Are You Having Excessive Hair Loss? Know the Causes

Are You Having Excessive Hair Loss? Know the Causes

Excessive hair loss may be due to many reasons

Losing hair is a natural occurrence and according to a New York based study, on an average, we lose at around 50-100 hair strands on regular basis. And this happens because your hair goes through its cycle where your hair re-grows when you lose them. However, if that cycle disturbs because of certain reasons, you should immediately get your Doctor’s appointment. While choosing a suitable hair shampoo and conditioner are essential to prevent excessive hair loss, there are certain physical and mental reasons which contribute to it. Losing hair also acts as an indicator of your overall health and therefore it is important to be careful about excessive hair loss. Hence, read further to know about the reasons which makes that happen.

1. Hormonal Changes

Imbalanced secretion of hormones in the body causes excessive hair loss. The reasons for this hormonal imbalance is manifold; they can be due to pregnancy, childbirth or the onset of menopause. According to health experts, thyroid problems also distorts hormonal levels.

2. Scalp Infections

Scalp infections like- Ringworm loosens your hair roots and often result in patchy scalp. An unhealthy scalp can cause inflammation that makes it difficult for hair to grow. Skin conditions that lead to hair loss include Seborrheic dermatitis (dandruff), psoriasis and fungal infections.

Seborrheic dermatitis causes the scalp to shed it skin which leads to greasy and yellowish scales on your shoulders or in your hair. It is possibly because of hormonal changes or excess oil in the skin.

3. Hair-Pulling Disorder

Hair-Pulling Disorder is also called trichotillomania which causes people to have an irresistible urge to pull out their hair- from scalp, eyebrows or other areas of the body. This unusual disorder leads to hair loss.

4. Hereditary Hair Loss

Genetic hair loss is known as androgenetic alopecia and according to the American Academy of Dermatology, it is one of the most common cause for hair loss. The gene can be inherited either from your mother or father. If not given timely medical attention, this leads to permanent hair loss.

5. Hyperthyroidism

When your body produces too little thyroid hormone, you are said to have hypothyroidism (or an under-active thyroid). Thyroid hormone is responsible for everything from your basal metabolic rate to the growth of your hair, skin and nails. But when you don’t have the right amount, you may notice changes in bodily functions.

6. Iron Deficiency

Women with heavy blood flow during menstruation or those who intake food with insufficient nutrient content, have unusual loss of hair. The excessive blood flow during periods, often lead to iron deficiency which obstructs the oxygen supply into your blood.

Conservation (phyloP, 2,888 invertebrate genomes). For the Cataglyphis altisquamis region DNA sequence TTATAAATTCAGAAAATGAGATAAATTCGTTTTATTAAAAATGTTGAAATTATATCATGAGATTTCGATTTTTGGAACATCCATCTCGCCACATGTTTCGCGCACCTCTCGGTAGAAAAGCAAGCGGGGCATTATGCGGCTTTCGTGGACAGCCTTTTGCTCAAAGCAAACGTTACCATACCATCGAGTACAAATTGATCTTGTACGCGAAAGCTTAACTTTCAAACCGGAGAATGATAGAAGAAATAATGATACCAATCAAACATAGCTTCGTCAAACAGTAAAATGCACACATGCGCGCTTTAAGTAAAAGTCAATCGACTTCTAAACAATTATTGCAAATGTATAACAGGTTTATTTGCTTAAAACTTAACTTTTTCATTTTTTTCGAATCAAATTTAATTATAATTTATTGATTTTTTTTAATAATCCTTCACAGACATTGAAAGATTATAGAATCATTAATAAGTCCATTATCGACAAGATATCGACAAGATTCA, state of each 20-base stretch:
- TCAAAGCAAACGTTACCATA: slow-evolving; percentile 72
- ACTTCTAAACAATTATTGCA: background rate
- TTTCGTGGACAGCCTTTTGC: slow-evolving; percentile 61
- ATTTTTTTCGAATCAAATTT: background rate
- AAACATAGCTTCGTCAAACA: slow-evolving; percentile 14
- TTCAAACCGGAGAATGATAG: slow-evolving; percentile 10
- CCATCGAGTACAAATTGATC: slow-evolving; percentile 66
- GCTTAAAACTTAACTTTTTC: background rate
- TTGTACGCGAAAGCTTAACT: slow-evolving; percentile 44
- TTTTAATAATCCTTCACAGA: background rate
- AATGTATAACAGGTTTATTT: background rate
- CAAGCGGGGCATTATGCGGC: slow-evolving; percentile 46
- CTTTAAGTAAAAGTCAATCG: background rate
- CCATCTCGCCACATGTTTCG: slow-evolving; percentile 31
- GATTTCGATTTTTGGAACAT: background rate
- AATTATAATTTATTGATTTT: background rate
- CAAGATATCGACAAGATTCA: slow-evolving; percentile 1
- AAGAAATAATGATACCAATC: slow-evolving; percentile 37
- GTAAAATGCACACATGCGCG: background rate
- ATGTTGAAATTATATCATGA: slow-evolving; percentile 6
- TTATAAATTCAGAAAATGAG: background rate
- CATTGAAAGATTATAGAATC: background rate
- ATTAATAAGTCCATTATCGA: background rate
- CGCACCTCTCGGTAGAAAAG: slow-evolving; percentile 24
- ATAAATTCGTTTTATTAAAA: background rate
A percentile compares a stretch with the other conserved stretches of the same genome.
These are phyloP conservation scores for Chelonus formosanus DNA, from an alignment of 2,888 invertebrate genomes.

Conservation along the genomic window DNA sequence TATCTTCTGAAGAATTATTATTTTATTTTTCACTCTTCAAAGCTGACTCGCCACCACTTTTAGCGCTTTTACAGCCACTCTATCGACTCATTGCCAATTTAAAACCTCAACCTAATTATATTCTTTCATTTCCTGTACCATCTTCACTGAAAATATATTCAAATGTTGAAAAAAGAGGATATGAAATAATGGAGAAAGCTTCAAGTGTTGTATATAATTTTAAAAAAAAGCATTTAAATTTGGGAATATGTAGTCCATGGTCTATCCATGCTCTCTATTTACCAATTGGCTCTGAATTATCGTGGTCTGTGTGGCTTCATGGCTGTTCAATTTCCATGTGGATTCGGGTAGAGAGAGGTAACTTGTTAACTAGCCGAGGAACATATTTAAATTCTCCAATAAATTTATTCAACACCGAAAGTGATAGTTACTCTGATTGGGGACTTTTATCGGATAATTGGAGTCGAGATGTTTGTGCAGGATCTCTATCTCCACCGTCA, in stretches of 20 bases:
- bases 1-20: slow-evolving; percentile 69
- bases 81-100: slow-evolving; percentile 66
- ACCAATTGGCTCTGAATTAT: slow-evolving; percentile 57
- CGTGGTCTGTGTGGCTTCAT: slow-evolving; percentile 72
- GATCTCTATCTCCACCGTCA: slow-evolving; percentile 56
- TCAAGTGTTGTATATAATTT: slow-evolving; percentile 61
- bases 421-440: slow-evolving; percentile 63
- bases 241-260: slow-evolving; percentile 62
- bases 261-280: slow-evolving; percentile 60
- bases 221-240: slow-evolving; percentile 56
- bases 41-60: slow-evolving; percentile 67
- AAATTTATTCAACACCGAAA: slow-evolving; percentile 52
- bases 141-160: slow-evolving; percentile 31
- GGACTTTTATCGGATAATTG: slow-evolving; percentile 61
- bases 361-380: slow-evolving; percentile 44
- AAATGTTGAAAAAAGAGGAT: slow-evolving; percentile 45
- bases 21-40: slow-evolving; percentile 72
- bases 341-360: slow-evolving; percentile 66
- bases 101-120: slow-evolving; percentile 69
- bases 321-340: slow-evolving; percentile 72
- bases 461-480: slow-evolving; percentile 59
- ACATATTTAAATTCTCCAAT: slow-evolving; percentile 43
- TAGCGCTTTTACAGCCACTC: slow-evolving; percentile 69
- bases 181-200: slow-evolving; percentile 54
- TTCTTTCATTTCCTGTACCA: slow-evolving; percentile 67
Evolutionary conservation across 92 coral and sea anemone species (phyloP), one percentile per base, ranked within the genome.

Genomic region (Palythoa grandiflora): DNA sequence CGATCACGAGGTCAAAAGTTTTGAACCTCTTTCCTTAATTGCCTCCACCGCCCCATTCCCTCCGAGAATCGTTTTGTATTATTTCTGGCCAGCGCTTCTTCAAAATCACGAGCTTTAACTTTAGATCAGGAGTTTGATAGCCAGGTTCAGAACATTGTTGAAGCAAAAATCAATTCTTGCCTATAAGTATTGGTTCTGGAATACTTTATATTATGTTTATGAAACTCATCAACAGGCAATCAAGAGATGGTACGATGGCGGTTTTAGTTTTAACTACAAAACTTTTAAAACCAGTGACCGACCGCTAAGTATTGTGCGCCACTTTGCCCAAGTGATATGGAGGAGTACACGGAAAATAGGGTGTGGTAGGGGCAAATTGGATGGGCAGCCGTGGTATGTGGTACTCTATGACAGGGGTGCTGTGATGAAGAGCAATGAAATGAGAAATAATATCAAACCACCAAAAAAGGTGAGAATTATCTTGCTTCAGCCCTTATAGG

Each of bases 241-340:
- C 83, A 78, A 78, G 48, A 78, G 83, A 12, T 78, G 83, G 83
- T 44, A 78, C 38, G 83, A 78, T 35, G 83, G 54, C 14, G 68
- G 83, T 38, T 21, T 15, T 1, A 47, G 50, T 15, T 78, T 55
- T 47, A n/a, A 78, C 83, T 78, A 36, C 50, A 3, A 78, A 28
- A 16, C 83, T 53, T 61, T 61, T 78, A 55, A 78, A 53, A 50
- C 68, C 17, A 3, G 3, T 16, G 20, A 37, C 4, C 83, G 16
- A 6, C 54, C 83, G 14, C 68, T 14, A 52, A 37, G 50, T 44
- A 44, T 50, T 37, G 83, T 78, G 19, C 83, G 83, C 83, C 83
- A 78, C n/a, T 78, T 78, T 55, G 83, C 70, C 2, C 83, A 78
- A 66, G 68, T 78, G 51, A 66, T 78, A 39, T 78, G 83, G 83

7. Excessive Styling

Too much styling and dyeing can harm your tresses. Heat and chemicals used in styling weakens your hair, causing it to break and fall out. It is, therefore, advisable to style your hair while being mindful of the kind and composition of the hair-color used.

[“Source-doctor.ndtv”]

Having last baby after 35 makes women sharper in old age

IANS | Nov 18, 2016, 05.20 PM IST

Having last baby after 35 makes women sharper in old age (Representative image)Having last baby after 35 makes women sharper in old age (Representative image)
Women have better brainpower after menopause if they had their last baby after age 35, says a study.

“Based on the findings, we would certainly not recommend that women wait until they’re 35 to close their family, but the study provides strong evidence that there is a positive association between later age at last pregnancy and late-life cognition,” said lead author Roksana Karim, Assistant Professor at Keck School of Medicine of the University of Southern California in the US.

This is the first study to investigate the association between age at last pregnancy, which can be a marker of a later surge of pregnancy-related hormones, and cognitive function in later life, Karim added.

The main hormones at play are estrogen and progesterone. In animal studies, estrogen has a beneficial impact on brain chemistry, function and structure; progesterone is linked with growth and development of brain tissue, Karim said.

An outpouring of estrogen and progesterone, especially in later life, appears to be beneficial, Karim noted.